In short, the test of reasonableness of the company policy is used because it is parallel to BFOQ. According to the SC, BFOQ is valid “provided it reflects an inherent quality reasonably necessary for satisfactory job performance.”

The Philippines has no particular law on BFOQ. Does this mean that the BFOQ cannot anymore be adopted in the country?

         The SC held in Yrasuegui vs. Philippine Airlines, Inc.[4] that there is no merit to the argument that BFOQ cannot be applied if it has no supporting statute. In ruling on the issue of whether an airline company can impose weight standards the SC held that a common carrier, from the nature of its business and for reasons of public policy, is bound to observe extraordinary diligence for the safety of the passengers it transports. It is bound to carry its passengers safely as far as human care and foresight can provide, using the utmost diligence of very cautious persons, with due regard for all the circumstances.

Further, the SC held that the law leaves no room for mistake or oversight on the part of a common carrier. Thus, it is only logical to hold that the weight standards of PAL show its effort to comply with the exacting obligations imposed upon it by law by virtue of being a common carrier.[5]

Penalty for Discrimination Based on Age

R.A. 10911 provides that any violation of the law shall be punished with a fine of not less than fifty thousand pesos (₱50,000.00) but not more than five hundred thousand pesos (₱500,000.00), or imprisonment of not less than three (3) months but not more than two (2) years, or both, at the discretion of the court.[6]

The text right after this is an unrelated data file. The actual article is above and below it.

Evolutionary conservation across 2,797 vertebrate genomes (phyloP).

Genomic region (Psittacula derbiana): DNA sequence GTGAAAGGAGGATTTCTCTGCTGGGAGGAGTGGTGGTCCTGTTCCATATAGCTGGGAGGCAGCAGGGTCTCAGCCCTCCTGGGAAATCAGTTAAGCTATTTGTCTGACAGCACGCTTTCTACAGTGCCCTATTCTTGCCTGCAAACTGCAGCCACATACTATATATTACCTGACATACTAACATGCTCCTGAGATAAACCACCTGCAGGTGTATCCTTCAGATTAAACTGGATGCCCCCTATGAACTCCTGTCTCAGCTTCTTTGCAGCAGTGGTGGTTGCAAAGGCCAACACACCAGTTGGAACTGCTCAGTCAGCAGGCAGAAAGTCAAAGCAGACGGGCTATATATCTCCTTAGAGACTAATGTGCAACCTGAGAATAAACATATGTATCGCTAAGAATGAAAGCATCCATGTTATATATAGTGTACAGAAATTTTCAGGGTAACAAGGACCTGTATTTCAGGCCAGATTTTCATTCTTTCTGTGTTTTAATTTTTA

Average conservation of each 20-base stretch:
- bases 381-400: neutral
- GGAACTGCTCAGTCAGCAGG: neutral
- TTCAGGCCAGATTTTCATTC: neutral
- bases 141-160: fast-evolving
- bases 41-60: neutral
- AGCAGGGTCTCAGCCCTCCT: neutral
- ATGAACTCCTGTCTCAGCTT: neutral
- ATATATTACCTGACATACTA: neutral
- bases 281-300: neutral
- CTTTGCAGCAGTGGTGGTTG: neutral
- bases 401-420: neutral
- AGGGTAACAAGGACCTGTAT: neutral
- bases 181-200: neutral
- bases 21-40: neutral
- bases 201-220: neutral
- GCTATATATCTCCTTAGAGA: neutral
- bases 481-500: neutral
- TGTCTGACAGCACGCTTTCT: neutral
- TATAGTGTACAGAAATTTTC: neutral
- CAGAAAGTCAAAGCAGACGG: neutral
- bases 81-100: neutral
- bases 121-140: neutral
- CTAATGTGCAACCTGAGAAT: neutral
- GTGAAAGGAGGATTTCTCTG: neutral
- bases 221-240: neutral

If the offense is committed by a corporation, trust, firm, partnership or association or other entity, the penalty shall be imposed upon the guilty officer or officers of such corporation, trust, firm, partnership or association or entity.

Mandate for the DOLE

The Department of Labor and Employment (DOLE) is mandated to:

(a) Conduct studies and researches on minimizing impediments to the employment of older persons, and furnish such information to employers, labor groups, and the general public; and

(b) Promote programs, in coordination with public and private agencies, that will further enhance the knowledge and skills of every individual regardless of age.

[1] Section 5, R.A. 10911.

[2] See Section 6, R.A. 10911.

[3] Yrasuegui vs. Philippine Airlines, Inc., G.R. No. 168081, October 17, 2008.

[4] G.R. No. 168081, October 17, 2008.

[5] Ibid

[6] See Section 7, R.A. 10911.